The UK economy picked up in the first three months of the year after manufacturers’ stockpiling ahead of Brexit helped to boost growth.
Growth was 0.5% in the quarter, up from 0.2% in the previous three months, the Office for National Statistics said.
The manufacturing sector grew at its fastest rate since 1988 in the period.
The ONS said this was driven by manufacturers rushing to deliver orders before the original Brexit deadline of 29 March.
Pharmaceuticals was one of the sectors most affected, expanding 9.4% between January and March.
Previous business surveys had shown manufacturers stockpiling goods for Brexit in case the UK left the EU without a transition deal, which they feared could lead to delays at UK borders.
What impact has Brexit had on the figures?
As well as manufacturers rushing to deliver orders before the UK was due to leave the EU, firms also stockpiled parts.
This drove a surge in imports, with the total trade deficit – the gap between what the UK imports and exports – doubling in the first quarter to a record high, separate data from the ONS showed.
The total trade deficit widened from £8.9bn to £18.3bn, driven partly by a sharp increase in imports of cars and gold.
However, the UK’s deadline to exit the EU has since been extended until the end of October after Prime Minister Theresa May asked the EU for more time to negotiate a deal.
Is the increase in growth a sign the economy is stabilising?
Chancellor Philip Hammond said the figures showed the economy remained “robust”.
“Well these GDP figures this morning show again that the UK economy is performing robustly, despite the evidence of slowing global growth and the continued Brexit uncertainty at home – so it’s good news,” he told the BBC>
But analysts have warned the impact of Brexit could mean the pick-up in growth is short-lived.
Tej Parikh, senior economist at business lobby group the Institute of Directors, said it could well be just “a flash in the pan”.
“Some businesses brought activity forward early this year in preparation for leaving the EU, so higher stocks and earlier orders have artificially bumped up the growth numbers.
“In the second quarter, many firms will be keen to run down their Brexit caches, which will drag on economic growth,” he said.
But Ruth Gregory, senior UK Economist at Capital Economics, said the figures offered some “encouraging signs that underlying growth gained some pace”.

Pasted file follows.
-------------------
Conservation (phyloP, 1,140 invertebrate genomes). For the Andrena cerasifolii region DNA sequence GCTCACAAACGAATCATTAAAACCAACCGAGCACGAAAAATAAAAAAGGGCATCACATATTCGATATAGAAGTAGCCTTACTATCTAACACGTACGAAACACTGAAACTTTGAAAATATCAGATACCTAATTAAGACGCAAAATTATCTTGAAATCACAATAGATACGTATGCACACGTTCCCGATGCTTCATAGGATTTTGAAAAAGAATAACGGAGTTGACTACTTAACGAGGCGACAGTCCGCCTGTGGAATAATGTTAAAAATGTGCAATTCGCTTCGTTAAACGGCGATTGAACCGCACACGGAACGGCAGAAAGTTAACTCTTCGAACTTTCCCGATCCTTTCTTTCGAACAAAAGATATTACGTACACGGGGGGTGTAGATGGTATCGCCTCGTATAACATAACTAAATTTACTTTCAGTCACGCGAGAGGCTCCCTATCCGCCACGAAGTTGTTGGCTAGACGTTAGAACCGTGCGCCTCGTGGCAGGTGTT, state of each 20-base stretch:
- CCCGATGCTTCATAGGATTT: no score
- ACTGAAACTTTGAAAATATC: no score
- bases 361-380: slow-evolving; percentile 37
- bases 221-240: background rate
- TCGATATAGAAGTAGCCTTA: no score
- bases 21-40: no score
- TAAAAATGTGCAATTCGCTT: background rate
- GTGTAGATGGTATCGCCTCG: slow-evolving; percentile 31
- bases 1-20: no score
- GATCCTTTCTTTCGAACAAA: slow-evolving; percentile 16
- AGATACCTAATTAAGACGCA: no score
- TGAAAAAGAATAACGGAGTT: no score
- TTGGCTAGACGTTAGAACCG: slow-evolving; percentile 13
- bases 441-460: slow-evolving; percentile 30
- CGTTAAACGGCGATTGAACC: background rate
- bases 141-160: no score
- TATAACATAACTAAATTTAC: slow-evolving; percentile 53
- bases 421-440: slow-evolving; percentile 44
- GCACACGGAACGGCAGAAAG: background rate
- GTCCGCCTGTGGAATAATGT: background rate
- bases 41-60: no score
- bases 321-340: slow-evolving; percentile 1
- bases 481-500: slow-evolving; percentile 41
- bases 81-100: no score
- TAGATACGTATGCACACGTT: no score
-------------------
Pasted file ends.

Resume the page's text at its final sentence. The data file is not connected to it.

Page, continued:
She said household consumption growth was “solid” and pointed out that business investment grew “for the first time in four quarters”.
What do the trade figures tell us about the economy?
There’s something upbeat in today’s figures and also something downbeat, quite possibly with the same cause.
In spite of all the political fuss, the economy grew better than it has in a while. At 1.8% for the year, it is almost at pre-financial crisis rates, when growth of 2-3% a year was normal.
The figures can be taken to confirm predictions that there would be a boost to economic growth from “stockpiling” – firms spending more than usual building up their stocks of supplies, just in case a no-deal Brexit meant cross-border trade seized up.
Manufacturing enjoyed a boost and more cars were imported than usual. You can’t tell from these figures alone, but that may also be due to stockpiling: a “buy-now-while-stocks-last” effect in case the pound dropped (making imported cars more expensive) and tariffs were imposed (ditto).
But here’s the downer. Partly due to higher imports, the trade deficit doubled, from £8.9bn to £18.3bn. Because we enjoy a surplus in services, exporting more than we import, it looks even worse when you strip out services.
The trade in goods deficit in the first quarter widened to a record: £43.3bn including non-monetary gold, which rose by £6bn.
We know from numerous economic studies: people buy gold when they’re worried. It looks like, in the first quarter of the year, economic growth was lifted – by anxiety. It’s small, but you might call it a mini “worry-boom”.